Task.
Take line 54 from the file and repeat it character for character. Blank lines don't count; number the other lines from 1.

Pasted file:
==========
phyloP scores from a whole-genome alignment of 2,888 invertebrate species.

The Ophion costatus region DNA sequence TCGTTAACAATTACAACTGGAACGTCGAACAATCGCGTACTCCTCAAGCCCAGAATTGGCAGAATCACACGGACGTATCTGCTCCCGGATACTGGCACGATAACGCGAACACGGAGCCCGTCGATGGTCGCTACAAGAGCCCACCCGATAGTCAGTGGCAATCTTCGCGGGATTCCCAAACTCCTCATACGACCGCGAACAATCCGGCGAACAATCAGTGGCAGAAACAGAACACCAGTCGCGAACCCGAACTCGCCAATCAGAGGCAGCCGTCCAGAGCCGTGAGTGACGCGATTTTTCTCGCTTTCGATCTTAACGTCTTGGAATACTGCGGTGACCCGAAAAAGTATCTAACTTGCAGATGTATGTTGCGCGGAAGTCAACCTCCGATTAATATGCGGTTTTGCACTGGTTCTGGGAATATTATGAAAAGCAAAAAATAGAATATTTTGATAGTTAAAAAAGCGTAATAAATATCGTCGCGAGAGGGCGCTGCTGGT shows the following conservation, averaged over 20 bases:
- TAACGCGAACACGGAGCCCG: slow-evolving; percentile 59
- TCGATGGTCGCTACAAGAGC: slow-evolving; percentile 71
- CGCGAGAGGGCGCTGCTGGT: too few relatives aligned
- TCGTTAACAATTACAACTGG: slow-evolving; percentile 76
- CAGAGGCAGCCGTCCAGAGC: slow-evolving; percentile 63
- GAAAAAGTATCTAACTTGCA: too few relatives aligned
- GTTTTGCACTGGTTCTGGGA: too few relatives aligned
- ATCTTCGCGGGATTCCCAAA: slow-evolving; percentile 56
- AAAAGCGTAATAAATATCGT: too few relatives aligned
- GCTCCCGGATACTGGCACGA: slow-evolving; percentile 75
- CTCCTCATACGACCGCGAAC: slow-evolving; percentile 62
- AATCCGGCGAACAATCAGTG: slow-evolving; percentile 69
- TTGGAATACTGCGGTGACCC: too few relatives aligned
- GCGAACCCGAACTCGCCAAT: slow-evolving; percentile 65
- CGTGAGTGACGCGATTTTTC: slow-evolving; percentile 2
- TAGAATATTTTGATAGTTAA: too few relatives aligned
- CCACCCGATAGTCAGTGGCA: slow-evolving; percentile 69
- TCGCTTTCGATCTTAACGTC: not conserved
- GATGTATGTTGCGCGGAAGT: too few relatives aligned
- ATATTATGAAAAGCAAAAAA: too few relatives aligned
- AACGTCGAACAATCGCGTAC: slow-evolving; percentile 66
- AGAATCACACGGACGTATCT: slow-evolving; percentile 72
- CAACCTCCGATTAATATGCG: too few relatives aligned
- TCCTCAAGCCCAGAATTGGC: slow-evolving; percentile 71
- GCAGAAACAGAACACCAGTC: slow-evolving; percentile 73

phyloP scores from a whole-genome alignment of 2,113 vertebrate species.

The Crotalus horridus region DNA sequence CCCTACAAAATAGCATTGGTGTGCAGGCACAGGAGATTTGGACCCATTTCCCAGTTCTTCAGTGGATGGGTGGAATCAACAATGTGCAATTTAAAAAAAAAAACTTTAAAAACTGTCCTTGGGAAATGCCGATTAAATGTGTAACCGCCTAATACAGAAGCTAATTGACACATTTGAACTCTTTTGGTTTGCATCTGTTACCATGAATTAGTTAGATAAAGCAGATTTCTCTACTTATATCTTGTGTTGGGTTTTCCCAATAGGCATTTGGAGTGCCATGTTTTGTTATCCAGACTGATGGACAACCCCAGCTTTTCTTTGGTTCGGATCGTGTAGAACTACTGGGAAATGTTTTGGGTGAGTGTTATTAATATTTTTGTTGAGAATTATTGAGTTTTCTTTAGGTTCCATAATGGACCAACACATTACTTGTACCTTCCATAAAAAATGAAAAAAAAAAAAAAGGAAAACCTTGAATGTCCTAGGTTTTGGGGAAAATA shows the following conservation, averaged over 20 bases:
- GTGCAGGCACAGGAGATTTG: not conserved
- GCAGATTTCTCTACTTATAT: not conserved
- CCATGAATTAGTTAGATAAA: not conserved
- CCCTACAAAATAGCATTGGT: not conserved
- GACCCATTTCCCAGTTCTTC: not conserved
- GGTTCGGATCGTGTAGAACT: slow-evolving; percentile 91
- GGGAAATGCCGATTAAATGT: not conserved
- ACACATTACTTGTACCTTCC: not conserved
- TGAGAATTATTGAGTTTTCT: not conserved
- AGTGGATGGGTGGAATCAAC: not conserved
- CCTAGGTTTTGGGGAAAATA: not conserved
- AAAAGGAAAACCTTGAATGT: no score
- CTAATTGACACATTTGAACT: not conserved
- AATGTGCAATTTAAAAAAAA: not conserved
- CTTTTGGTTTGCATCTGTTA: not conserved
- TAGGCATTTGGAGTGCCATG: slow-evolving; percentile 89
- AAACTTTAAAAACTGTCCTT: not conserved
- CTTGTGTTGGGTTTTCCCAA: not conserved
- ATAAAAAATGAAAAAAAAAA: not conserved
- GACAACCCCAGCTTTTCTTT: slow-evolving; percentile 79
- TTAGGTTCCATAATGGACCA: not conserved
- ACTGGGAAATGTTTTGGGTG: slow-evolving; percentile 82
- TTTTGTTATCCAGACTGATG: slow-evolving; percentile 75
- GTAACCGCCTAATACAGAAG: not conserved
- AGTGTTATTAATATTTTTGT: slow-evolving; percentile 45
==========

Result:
- AGTGTTATTAATATTTTTGT: slow-evolving; percentile 45